Why do you think it’s so important to represent ethnic designers and products?
“‘Ethnic’ has become a very fashionable word in recent years but it’s origin comes from the word ethnicity, which is something to describe people’s heritage. It represents the uniqueness of people’s culture and traditions, but also their commonality of all being a part of the bigger picture which is our shared humanity and the planet we all live on. Ethnic designs and products on the one hand remind us about the differences between us, and on the other, that we are all the same. They accentuate the distinct beauty and skills of each culture which make them so special and one of a kind.”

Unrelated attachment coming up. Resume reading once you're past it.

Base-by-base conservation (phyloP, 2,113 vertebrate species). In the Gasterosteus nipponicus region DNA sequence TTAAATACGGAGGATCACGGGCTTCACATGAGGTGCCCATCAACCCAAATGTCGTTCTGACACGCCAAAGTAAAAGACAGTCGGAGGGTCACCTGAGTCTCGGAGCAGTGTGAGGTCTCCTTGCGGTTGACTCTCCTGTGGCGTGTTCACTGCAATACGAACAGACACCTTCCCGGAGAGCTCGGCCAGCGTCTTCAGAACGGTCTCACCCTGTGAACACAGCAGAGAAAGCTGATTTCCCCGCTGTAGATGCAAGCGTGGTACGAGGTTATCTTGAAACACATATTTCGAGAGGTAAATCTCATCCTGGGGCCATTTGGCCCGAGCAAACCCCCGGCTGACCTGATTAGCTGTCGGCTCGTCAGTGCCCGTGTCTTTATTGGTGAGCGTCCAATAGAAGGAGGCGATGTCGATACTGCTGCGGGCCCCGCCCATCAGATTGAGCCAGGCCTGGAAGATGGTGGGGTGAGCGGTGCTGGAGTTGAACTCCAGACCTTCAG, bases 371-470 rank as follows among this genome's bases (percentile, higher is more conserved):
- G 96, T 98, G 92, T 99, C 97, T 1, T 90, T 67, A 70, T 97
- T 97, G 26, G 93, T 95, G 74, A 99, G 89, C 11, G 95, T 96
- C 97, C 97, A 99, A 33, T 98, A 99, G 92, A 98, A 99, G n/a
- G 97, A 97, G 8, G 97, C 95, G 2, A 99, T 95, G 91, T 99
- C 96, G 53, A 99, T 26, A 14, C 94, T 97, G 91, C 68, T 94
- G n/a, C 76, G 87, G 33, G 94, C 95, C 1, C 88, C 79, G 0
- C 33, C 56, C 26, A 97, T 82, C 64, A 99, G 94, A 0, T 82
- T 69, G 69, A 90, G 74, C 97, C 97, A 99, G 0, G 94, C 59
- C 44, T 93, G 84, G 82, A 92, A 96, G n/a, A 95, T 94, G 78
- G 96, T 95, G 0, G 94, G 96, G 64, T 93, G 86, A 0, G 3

Out of all the places in London to set up shop, Why Camden?
“That’s what I’ve been asking myself too, haha! To be honest, Lov’edu was set up out of a strong conviction, but with little time and little financial backing. I had been working in Camden for five years, so it was a very natural step for me to set up my first base here. We have started looking into alternative locations though, so if you hear of anything interesting, let us know! ;)”
  
   
 Lovedu Gallery
 
What do you look for in the designers and pieces you sell?
“I look for designers that have a similar vision to mine and for pieces that are skilfully made, with designs that are aesthetically pleasing and unique. Overall, since all our products are handmade using natural materials, they all share a certain sense of history. I guess what I’m most interested in, are pieces that have character, and whose presence can be felt in a pleasant and warm way.”
 
What have you learnt from your travels and experiences since starting this venture?